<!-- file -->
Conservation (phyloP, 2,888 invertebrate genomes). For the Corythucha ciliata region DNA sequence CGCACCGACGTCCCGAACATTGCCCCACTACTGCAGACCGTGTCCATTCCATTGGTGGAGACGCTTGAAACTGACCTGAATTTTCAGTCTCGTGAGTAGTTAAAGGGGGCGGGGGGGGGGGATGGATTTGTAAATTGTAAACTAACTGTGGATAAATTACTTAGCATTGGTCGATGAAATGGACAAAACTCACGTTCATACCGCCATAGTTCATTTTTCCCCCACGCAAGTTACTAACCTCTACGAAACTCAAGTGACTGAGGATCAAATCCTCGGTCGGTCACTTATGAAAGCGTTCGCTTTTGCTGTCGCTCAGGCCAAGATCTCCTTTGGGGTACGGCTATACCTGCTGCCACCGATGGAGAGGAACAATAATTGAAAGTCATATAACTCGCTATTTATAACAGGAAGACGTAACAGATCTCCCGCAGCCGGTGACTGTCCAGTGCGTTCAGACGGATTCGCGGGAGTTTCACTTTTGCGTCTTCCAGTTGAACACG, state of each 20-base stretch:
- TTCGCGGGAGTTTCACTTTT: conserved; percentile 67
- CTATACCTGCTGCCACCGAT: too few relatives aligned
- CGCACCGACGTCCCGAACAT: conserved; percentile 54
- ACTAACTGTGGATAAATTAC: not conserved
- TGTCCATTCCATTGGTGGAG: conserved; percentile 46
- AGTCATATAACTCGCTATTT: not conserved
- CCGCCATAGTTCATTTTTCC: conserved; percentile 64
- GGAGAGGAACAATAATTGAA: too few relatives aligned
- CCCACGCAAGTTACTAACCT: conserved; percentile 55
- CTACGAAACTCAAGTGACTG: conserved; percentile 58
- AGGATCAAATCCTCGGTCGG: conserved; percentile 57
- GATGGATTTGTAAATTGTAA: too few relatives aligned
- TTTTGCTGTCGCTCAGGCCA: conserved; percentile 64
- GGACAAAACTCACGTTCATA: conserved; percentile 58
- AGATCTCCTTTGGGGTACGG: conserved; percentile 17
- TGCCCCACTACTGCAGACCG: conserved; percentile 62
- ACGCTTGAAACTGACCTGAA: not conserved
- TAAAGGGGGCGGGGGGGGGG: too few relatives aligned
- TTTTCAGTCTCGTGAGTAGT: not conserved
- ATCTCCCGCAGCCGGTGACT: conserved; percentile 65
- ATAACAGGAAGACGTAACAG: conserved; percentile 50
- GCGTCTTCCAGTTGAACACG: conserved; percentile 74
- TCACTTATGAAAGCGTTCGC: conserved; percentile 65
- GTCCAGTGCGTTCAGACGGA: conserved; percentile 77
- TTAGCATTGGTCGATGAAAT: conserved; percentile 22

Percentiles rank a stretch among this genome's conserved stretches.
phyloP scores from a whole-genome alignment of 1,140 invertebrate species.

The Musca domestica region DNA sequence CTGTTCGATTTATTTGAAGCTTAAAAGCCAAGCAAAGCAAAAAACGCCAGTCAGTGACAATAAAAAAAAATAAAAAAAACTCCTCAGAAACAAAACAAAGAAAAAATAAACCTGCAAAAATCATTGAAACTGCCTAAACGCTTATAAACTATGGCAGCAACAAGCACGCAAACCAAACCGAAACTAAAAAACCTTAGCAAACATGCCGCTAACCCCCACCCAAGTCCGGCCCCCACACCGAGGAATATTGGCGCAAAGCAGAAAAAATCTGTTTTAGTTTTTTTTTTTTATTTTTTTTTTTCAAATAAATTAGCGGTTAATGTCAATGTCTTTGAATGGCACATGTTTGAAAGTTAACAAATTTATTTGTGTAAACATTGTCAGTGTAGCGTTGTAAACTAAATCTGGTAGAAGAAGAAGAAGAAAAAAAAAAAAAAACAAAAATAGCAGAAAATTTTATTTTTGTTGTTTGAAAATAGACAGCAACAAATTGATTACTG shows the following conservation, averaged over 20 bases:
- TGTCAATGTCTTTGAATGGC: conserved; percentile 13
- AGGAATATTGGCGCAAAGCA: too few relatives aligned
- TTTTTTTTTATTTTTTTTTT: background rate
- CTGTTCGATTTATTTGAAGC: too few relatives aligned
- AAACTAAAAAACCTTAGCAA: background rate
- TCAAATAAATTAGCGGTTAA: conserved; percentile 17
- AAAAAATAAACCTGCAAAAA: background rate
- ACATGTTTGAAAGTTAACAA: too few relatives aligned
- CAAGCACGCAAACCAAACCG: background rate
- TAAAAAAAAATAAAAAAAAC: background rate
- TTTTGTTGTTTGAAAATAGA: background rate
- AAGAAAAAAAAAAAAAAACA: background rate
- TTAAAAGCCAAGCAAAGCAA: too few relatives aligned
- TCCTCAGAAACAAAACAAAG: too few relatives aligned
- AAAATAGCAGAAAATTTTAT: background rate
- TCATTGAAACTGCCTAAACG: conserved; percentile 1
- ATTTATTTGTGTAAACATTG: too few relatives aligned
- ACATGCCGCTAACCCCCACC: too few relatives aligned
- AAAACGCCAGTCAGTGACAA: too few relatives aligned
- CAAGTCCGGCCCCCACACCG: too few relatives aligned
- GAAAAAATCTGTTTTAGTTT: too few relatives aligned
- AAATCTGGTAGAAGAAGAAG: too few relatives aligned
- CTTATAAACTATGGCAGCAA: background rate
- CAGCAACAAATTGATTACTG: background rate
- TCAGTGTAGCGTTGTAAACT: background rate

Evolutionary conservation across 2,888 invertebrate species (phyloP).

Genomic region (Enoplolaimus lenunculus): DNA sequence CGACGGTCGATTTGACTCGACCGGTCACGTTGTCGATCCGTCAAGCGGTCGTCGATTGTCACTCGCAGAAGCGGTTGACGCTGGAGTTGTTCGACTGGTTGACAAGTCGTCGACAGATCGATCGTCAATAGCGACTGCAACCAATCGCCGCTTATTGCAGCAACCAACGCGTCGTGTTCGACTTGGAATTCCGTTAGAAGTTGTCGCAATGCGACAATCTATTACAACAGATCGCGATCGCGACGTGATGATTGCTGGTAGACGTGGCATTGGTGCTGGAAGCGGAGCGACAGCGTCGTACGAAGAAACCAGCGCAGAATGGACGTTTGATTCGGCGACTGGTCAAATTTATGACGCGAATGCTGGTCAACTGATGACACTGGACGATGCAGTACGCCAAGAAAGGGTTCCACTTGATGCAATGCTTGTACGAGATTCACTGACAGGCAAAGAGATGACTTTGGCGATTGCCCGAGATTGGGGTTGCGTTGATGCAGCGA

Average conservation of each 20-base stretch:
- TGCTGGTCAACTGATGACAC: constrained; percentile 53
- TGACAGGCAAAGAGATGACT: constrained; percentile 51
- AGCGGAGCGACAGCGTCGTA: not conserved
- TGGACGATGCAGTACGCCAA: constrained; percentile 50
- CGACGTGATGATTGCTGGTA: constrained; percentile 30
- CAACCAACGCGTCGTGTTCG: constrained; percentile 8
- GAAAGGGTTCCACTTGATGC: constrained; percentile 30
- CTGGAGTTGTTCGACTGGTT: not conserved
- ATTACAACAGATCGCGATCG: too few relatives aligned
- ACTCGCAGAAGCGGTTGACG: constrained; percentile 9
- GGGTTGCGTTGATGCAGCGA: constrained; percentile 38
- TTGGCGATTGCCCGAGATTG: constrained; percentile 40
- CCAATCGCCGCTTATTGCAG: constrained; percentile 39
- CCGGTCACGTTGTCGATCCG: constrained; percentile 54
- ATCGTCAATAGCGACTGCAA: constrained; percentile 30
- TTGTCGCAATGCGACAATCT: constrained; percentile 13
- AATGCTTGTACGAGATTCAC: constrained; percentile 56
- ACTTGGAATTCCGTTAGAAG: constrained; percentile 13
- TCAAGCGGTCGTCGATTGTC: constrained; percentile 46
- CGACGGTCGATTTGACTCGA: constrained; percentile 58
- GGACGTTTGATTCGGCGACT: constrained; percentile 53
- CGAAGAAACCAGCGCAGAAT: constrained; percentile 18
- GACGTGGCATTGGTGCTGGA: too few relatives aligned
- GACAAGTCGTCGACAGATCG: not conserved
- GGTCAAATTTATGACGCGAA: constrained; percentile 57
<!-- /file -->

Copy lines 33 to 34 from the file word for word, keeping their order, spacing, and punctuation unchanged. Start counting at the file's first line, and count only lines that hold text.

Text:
- CTGTTCGATTTATTTGAAGC: too few relatives aligned
- AAACTAAAAAACCTTAGCAA: background rate